Malaysia imposes restrictions in capital as virus cases rise
KUALA LUMPUR (Reuters) - Malaysia on Wednesday imposed movement restrictions in the capital Kuala Lumpur due to a rising number of COVID-19 infections, adding to lockdowns that have been implemented across the country.
The capital will be subjected to some lockdown measures from Friday for two weeks, including a ban on social activities, dining indoors, and inter-district travel, Defence Minister Ismail Sabri Yaakob said in a statement.
Several parts of the surrounding Selangor state, Malaysia's richest region, will also go into lockdown later this week.
Malaysia has seen a resurgence in coronavirus infections in recent weeks, with the country reporting 3,744 new cases on Wednesday. It has now seen a total of 424,376 cases.
The Southeast Asian nation began a COVID-19 vaccination drive in February with the Pfizer-BioNTech and Sinovac shots. On Wednesday, it launched a parallel inoculation programme for people who volunteered to receive the AstraZeneca vaccine amid public fears over its safety.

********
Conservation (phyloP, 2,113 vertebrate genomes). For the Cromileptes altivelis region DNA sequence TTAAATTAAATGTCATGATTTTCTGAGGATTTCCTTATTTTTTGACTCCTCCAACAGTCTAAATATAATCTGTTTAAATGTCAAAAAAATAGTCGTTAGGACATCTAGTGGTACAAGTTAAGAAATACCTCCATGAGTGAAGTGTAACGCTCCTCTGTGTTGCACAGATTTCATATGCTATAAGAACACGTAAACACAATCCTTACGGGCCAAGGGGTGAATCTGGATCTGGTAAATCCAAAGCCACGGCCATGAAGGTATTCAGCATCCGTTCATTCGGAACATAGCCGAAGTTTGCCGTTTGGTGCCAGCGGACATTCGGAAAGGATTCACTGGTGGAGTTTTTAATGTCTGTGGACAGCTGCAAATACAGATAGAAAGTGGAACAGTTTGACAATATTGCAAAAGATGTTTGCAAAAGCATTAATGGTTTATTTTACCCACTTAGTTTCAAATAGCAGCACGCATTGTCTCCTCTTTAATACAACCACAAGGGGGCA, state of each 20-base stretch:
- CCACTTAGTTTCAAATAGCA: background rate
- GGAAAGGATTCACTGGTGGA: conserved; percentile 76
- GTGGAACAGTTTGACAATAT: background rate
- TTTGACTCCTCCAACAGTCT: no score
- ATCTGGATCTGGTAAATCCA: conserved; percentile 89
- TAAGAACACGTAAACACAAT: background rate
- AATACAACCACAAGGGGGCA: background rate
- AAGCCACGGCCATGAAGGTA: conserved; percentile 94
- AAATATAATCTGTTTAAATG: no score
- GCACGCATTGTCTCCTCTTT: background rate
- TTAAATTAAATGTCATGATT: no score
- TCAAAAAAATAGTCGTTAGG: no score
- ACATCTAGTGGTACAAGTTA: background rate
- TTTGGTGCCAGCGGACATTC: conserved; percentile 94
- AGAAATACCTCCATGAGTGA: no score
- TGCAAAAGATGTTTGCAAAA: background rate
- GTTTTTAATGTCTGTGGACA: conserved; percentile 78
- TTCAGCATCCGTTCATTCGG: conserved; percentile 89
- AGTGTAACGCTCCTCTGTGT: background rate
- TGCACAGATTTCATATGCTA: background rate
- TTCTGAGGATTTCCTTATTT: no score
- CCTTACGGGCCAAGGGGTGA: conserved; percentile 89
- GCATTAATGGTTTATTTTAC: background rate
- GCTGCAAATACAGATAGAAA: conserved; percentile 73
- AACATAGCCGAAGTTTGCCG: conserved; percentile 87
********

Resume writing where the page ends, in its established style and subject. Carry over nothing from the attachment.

This month, Malaysia also detected its first case of a highly infectious coronavirus variant first identified in India.
It has banned flights to and from India and prohibited travellers from any Indian destination from entering the country to help prevent the spread of the new variant.
On Wednesday, Ismail Sabri said Malaysia will also ban entry of nationals from Sri Lanka, Bangladesh, Pakistan and Nepal, on top of a ban on Indian citizens.
(Reporting by Mei Mei Chu, writing by A. Ananthalakshmi, editing by Mark Heinrich)